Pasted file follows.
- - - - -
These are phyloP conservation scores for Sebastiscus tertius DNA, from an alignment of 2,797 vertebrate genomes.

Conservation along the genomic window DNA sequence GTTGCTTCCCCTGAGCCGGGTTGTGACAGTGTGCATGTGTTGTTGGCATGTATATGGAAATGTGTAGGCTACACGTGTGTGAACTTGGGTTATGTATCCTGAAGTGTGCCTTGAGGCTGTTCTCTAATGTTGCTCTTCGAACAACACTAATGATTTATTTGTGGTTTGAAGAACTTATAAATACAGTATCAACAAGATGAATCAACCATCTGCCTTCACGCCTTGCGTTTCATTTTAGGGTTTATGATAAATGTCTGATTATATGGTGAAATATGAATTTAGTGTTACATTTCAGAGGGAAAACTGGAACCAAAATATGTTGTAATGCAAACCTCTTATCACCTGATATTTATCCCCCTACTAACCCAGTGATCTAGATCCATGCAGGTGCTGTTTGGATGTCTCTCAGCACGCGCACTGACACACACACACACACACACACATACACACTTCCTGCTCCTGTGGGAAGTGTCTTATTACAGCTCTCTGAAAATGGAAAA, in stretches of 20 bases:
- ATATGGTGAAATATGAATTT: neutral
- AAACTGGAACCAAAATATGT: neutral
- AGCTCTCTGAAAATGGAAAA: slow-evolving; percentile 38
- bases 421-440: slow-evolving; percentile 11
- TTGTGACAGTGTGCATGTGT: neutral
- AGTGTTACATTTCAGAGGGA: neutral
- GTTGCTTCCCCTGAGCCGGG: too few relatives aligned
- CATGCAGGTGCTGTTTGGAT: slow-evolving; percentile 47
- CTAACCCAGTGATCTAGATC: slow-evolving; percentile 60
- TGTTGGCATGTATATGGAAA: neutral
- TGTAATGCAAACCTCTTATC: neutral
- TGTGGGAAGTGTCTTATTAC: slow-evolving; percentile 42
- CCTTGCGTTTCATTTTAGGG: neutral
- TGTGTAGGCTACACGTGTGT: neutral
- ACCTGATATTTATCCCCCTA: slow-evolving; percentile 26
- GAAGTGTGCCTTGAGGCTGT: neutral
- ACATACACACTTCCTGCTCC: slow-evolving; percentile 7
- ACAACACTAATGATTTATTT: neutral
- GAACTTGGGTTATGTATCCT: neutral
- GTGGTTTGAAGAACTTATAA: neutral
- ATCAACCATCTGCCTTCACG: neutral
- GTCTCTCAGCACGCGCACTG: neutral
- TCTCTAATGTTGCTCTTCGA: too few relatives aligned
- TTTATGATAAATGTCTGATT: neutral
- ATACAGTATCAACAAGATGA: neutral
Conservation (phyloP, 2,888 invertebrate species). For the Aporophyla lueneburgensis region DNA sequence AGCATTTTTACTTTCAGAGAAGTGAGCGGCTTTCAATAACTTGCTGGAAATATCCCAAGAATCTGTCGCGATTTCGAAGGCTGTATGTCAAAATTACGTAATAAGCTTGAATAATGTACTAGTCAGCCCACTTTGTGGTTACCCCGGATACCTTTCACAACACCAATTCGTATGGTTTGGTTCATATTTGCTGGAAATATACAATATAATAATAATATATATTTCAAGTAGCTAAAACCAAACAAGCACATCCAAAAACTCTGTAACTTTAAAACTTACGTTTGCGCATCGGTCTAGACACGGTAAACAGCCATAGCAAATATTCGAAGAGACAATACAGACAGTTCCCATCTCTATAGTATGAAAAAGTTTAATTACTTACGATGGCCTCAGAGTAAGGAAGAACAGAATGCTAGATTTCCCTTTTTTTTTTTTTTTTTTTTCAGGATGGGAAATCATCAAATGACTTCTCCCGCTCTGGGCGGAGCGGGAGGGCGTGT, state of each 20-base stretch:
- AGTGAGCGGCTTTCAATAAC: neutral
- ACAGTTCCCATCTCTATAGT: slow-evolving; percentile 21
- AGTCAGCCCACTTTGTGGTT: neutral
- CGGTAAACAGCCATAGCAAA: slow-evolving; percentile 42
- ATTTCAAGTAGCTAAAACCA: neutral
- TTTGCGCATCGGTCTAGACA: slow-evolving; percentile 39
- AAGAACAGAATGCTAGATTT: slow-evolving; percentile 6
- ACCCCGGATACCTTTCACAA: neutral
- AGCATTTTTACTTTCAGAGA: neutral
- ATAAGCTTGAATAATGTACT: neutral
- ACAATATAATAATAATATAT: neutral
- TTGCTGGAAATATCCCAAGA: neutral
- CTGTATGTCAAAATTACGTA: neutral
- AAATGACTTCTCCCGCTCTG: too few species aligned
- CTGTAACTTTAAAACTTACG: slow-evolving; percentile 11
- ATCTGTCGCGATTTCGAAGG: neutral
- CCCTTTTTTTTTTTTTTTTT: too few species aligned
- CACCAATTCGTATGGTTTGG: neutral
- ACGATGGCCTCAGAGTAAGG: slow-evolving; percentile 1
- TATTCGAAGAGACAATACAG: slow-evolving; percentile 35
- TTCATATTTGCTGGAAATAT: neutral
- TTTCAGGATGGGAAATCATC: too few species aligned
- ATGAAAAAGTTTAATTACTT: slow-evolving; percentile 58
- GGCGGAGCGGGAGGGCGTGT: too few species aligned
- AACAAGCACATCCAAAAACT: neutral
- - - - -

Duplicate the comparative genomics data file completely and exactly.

These are phyloP conservation scores for Sebastiscus tertius DNA, from an alignment of 2,797 vertebrate genomes.

Conservation along the genomic window DNA sequence GTTGCTTCCCCTGAGCCGGGTTGTGACAGTGTGCATGTGTTGTTGGCATGTATATGGAAATGTGTAGGCTACACGTGTGTGAACTTGGGTTATGTATCCTGAAGTGTGCCTTGAGGCTGTTCTCTAATGTTGCTCTTCGAACAACACTAATGATTTATTTGTGGTTTGAAGAACTTATAAATACAGTATCAACAAGATGAATCAACCATCTGCCTTCACGCCTTGCGTTTCATTTTAGGGTTTATGATAAATGTCTGATTATATGGTGAAATATGAATTTAGTGTTACATTTCAGAGGGAAAACTGGAACCAAAATATGTTGTAATGCAAACCTCTTATCACCTGATATTTATCCCCCTACTAACCCAGTGATCTAGATCCATGCAGGTGCTGTTTGGATGTCTCTCAGCACGCGCACTGACACACACACACACACACACACATACACACTTCCTGCTCCTGTGGGAAGTGTCTTATTACAGCTCTCTGAAAATGGAAAA, in stretches of 20 bases:
- ATATGGTGAAATATGAATTT: neutral
- AAACTGGAACCAAAATATGT: neutral
- AGCTCTCTGAAAATGGAAAA: slow-evolving; percentile 38
- bases 421-440: slow-evolving; percentile 11
- TTGTGACAGTGTGCATGTGT: neutral
- AGTGTTACATTTCAGAGGGA: neutral
- GTTGCTTCCCCTGAGCCGGG: too few relatives aligned
- CATGCAGGTGCTGTTTGGAT: slow-evolving; percentile 47
- CTAACCCAGTGATCTAGATC: slow-evolving; percentile 60
- TGTTGGCATGTATATGGAAA: neutral
- TGTAATGCAAACCTCTTATC: neutral
- TGTGGGAAGTGTCTTATTAC: slow-evolving; percentile 42
- CCTTGCGTTTCATTTTAGGG: neutral
- TGTGTAGGCTACACGTGTGT: neutral
- ACCTGATATTTATCCCCCTA: slow-evolving; percentile 26
- GAAGTGTGCCTTGAGGCTGT: neutral
- ACATACACACTTCCTGCTCC: slow-evolving; percentile 7
- ACAACACTAATGATTTATTT: neutral
- GAACTTGGGTTATGTATCCT: neutral
- GTGGTTTGAAGAACTTATAA: neutral
- ATCAACCATCTGCCTTCACG: neutral
- GTCTCTCAGCACGCGCACTG: neutral
- TCTCTAATGTTGCTCTTCGA: too few relatives aligned
- TTTATGATAAATGTCTGATT: neutral
- ATACAGTATCAACAAGATGA: neutral
Conservation (phyloP, 2,888 invertebrate species). For the Aporophyla lueneburgensis region DNA sequence AGCATTTTTACTTTCAGAGAAGTGAGCGGCTTTCAATAACTTGCTGGAAATATCCCAAGAATCTGTCGCGATTTCGAAGGCTGTATGTCAAAATTACGTAATAAGCTTGAATAATGTACTAGTCAGCCCACTTTGTGGTTACCCCGGATACCTTTCACAACACCAATTCGTATGGTTTGGTTCATATTTGCTGGAAATATACAATATAATAATAATATATATTTCAAGTAGCTAAAACCAAACAAGCACATCCAAAAACTCTGTAACTTTAAAACTTACGTTTGCGCATCGGTCTAGACACGGTAAACAGCCATAGCAAATATTCGAAGAGACAATACAGACAGTTCCCATCTCTATAGTATGAAAAAGTTTAATTACTTACGATGGCCTCAGAGTAAGGAAGAACAGAATGCTAGATTTCCCTTTTTTTTTTTTTTTTTTTTCAGGATGGGAAATCATCAAATGACTTCTCCCGCTCTGGGCGGAGCGGGAGGGCGTGT, state of each 20-base stretch:
- AGTGAGCGGCTTTCAATAAC: neutral
- ACAGTTCCCATCTCTATAGT: slow-evolving; percentile 21
- AGTCAGCCCACTTTGTGGTT: neutral
- CGGTAAACAGCCATAGCAAA: slow-evolving; percentile 42
- ATTTCAAGTAGCTAAAACCA: neutral
- TTTGCGCATCGGTCTAGACA: slow-evolving; percentile 39
- AAGAACAGAATGCTAGATTT: slow-evolving; percentile 6
- ACCCCGGATACCTTTCACAA: neutral
- AGCATTTTTACTTTCAGAGA: neutral
- ATAAGCTTGAATAATGTACT: neutral
- ACAATATAATAATAATATAT: neutral
- TTGCTGGAAATATCCCAAGA: neutral
- CTGTATGTCAAAATTACGTA: neutral
- AAATGACTTCTCCCGCTCTG: too few species aligned
- CTGTAACTTTAAAACTTACG: slow-evolving; percentile 11
- ATCTGTCGCGATTTCGAAGG: neutral
- CCCTTTTTTTTTTTTTTTTT: too few species aligned
- CACCAATTCGTATGGTTTGG: neutral
- ACGATGGCCTCAGAGTAAGG: slow-evolving; percentile 1
- TATTCGAAGAGACAATACAG: slow-evolving; percentile 35
- TTCATATTTGCTGGAAATAT: neutral
- TTTCAGGATGGGAAATCATC: too few species aligned
- ATGAAAAAGTTTAATTACTT: slow-evolving; percentile 58
- GGCGGAGCGGGAGGGCGTGT: too few species aligned
- AACAAGCACATCCAAAAACT: neutral